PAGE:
Frigid Temperatures Do Not Stop Community Crime Patrol

Published: .
Updated: .

Despite the blustery, downright painful temperatures, some crime fighters are not letting it stop their work.

Members of the Community Crime Patrol, or CCP, say they typically patrol from 7:00 p.m. to 3:00 a.m. most nights.

They say when temperatures dip below negative 10 degrees, including wind chill, they call it a night.

CCP members are crime fighters in training. Their main goal is to be additional eyes and ears for Columbus police officers.

"We don't have any weapons. We have a flashlight and a radio," said CCP patrol supervisor, Brittany Doyle. "We're out here just to try and keep people safe."

With temperatures dipping well below freezing, there's no taking chances for this crew as they hit the streets.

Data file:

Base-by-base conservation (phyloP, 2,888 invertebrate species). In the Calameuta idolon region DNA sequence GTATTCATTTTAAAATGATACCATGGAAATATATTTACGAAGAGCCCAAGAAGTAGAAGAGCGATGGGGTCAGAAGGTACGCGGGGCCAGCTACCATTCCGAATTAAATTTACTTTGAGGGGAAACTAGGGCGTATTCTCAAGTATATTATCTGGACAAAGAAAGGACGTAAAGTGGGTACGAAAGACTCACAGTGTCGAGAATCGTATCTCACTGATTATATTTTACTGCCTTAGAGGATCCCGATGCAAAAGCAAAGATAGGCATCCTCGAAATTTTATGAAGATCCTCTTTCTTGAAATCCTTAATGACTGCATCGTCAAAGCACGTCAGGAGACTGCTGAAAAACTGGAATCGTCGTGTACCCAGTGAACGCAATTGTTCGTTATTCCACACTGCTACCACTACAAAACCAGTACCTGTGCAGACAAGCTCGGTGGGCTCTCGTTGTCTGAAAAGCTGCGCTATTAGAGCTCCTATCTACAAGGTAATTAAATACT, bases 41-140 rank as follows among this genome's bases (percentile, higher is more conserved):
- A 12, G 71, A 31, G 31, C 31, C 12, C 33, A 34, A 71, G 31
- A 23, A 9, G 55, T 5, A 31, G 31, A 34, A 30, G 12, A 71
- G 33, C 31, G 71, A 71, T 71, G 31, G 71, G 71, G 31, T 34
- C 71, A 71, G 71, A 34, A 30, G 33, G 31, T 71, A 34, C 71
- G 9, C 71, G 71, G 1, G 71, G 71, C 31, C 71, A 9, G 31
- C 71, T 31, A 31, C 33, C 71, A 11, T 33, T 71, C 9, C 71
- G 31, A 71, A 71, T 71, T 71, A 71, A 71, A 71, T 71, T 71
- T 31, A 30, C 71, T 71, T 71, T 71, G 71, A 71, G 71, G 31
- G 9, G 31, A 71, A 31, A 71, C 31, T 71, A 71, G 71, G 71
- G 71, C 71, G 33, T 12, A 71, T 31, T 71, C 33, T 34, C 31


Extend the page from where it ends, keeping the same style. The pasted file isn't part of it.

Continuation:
"It's hard. It's cold. You basically make sure you're covered as much as you can. I think I'm wearing basically three pairs of pants and five shirts," said Doyle.

They're bundled up, head to toe, ready to set out on foot. They say they don't have a set path, but they do have a set mission.

"If places are well lit, crime's less likely to happen. So we want to keep places well lit cause we want to keep crime down. It's one of the things we can do since we're nonintervention," said Doyle.

Unlike most full-time police officers, they don't have a cruiser to keep them warm.

"If you keep your body temperature up, you're usually ok, but we'll stop into places and get hot chocolate and get the feeling back into your face," said Doyle.

"I've got my hand warmers. I don't normally wear gloves," said CCP patroller, George Rizk.

Each patroller has their own ways of warming up in this brutal weather because, in the end, they know they have a job to do.

"We stay safe, stop crime, stay warm," said Rizk.  Despite the cold, they're set on doing it right.

Most everyone in the program says they are interested in law enforcement as a full-time career. They hope their dedication, especially on the brutally cold nights, will pay off.